November 26, 2006

THE CITY NEEDS LESS BUILDING, NOT MORE:

The (Naked) City and the Undead (TOM WOLFE, 11/26/06, NY Times)

CHIN up, tummy out, Aby Rosen, the 46-year-old German developer, owner of the Seagram Building and Lever House, was posing for pictures in front of 980 Madison Avenue barely one month ago when he grew so bold as to boast: “I have zero fear. Fear is not something I have.”

Easy for you to say, braveheart! The courage-crowing tycoon knows very well that in the current battle over 980 Madison, a five-story Art Moderne building stretching from 76th Street to 77th Street, the contest is already completely snookered in his favor.

On top of this block-long low-rise he intends to build one of his Aby Rosen jumbo glass boxes full of commercial space and condominiums, rising straight up a sheer 30 stories. His big problem — or, to be more accurate, “problem” — is that 980 Madison is in the heart of the Upper East Side Historic District, and it would be hard to dream up anything short of a Mobil station more out of place there than a Mondo Condo glass box by Aby Rosen.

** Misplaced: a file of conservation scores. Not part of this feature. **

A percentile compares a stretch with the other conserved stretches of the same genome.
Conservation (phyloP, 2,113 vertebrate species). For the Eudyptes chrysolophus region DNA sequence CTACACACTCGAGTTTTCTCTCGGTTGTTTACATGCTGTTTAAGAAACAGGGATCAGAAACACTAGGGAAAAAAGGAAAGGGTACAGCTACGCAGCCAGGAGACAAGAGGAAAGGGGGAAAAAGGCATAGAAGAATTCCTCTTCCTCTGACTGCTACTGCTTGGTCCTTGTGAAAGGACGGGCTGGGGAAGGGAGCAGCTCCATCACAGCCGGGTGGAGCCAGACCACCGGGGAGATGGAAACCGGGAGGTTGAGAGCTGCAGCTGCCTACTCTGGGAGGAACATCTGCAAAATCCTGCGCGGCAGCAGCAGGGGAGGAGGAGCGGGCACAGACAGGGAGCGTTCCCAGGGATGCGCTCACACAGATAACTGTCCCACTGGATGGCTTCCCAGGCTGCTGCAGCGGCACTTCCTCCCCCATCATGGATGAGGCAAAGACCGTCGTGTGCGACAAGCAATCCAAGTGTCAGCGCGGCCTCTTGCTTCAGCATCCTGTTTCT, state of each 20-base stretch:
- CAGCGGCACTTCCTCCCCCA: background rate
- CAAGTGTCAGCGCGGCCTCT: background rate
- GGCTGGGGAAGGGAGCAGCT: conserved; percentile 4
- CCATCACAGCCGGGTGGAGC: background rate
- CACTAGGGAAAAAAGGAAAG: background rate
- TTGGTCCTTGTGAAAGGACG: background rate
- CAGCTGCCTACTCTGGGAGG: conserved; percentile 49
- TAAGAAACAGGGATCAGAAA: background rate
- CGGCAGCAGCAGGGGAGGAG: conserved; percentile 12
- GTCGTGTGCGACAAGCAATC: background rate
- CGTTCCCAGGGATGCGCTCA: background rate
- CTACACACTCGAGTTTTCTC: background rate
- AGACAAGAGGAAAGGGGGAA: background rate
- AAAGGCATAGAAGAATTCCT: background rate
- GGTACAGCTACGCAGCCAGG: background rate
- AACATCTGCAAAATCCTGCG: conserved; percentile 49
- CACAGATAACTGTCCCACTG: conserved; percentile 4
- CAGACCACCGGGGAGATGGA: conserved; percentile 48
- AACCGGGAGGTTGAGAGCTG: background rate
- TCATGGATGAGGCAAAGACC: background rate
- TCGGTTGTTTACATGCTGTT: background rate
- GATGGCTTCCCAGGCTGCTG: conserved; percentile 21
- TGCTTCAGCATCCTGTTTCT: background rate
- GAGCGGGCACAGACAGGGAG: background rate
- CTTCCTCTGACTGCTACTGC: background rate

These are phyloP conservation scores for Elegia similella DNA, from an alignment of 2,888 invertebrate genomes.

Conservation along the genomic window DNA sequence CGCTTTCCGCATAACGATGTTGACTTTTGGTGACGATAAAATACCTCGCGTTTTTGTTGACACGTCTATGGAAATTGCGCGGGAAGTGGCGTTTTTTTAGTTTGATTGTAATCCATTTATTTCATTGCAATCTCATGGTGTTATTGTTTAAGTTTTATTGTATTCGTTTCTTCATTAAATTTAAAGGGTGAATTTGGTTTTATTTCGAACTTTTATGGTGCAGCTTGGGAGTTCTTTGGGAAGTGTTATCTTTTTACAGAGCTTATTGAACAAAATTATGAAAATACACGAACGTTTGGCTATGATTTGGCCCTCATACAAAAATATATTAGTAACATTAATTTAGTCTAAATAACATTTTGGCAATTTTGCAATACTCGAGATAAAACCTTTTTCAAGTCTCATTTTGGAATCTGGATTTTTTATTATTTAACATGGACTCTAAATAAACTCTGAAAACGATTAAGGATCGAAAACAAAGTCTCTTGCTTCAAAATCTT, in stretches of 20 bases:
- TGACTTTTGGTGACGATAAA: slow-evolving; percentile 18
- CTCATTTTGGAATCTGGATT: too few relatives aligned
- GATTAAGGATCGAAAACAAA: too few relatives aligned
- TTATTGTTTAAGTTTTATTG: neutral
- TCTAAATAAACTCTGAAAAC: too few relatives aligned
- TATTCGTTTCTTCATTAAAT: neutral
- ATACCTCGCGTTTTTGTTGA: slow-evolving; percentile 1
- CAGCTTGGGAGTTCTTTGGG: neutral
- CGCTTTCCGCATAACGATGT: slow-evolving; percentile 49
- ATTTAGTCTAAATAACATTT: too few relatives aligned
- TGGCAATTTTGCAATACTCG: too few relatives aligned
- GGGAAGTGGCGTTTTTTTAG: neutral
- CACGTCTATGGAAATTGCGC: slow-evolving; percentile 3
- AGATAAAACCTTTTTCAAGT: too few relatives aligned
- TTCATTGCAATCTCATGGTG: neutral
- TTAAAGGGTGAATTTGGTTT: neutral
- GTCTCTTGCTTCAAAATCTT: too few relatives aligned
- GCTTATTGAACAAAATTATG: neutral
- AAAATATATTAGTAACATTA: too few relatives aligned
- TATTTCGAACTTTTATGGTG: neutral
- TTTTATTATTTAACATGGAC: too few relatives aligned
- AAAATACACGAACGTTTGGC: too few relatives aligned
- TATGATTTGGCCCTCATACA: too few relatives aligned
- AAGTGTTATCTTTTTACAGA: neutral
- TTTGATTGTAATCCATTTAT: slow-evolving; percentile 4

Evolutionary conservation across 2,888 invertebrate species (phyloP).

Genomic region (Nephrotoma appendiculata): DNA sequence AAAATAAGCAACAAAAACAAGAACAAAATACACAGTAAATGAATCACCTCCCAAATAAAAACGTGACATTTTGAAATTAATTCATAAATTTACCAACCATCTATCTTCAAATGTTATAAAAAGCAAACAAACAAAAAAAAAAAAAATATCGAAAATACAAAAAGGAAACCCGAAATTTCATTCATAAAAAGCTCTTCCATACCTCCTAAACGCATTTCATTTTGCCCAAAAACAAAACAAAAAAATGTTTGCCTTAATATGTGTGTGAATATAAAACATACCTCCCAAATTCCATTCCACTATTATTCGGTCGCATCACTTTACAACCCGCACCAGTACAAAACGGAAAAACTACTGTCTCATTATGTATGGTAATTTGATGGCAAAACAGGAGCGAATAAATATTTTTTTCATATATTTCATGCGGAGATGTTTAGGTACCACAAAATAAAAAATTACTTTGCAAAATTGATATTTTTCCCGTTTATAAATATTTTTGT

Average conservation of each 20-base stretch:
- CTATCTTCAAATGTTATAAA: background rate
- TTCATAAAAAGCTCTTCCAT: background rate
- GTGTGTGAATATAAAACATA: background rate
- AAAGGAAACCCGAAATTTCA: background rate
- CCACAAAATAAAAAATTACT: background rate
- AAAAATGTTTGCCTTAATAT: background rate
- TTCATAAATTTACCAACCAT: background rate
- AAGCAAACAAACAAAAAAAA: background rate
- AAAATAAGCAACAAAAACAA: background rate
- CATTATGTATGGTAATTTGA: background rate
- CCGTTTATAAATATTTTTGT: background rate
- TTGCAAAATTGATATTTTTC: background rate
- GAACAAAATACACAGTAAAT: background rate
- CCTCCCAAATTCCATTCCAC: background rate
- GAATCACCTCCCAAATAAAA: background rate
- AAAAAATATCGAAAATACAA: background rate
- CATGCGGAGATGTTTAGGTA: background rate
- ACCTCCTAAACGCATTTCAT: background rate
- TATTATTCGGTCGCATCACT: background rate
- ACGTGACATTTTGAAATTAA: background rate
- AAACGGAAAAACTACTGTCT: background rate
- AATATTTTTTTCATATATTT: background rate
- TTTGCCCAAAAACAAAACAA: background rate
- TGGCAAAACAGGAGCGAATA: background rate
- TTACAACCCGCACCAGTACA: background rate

The writer Tom Wolfe and other neighbors have taken to lobbing objections in the direction of the Landmarks Preservation Commission, the city’s official watchdog for landmarked areas. The commission has already held a hearing and could stop Aby Rosen dead in his tracks at a moment’s notice, just like that.

But what, him worry? Like every major developer in town, he knows that the Landmarks Preservation Commission has been de facto defunct for going on 20 years. Today it is a bureau of the walking dead, tended by one Robert B. Tierney.

Posted by Orrin Judd at November 26, 2006 12:00 AM
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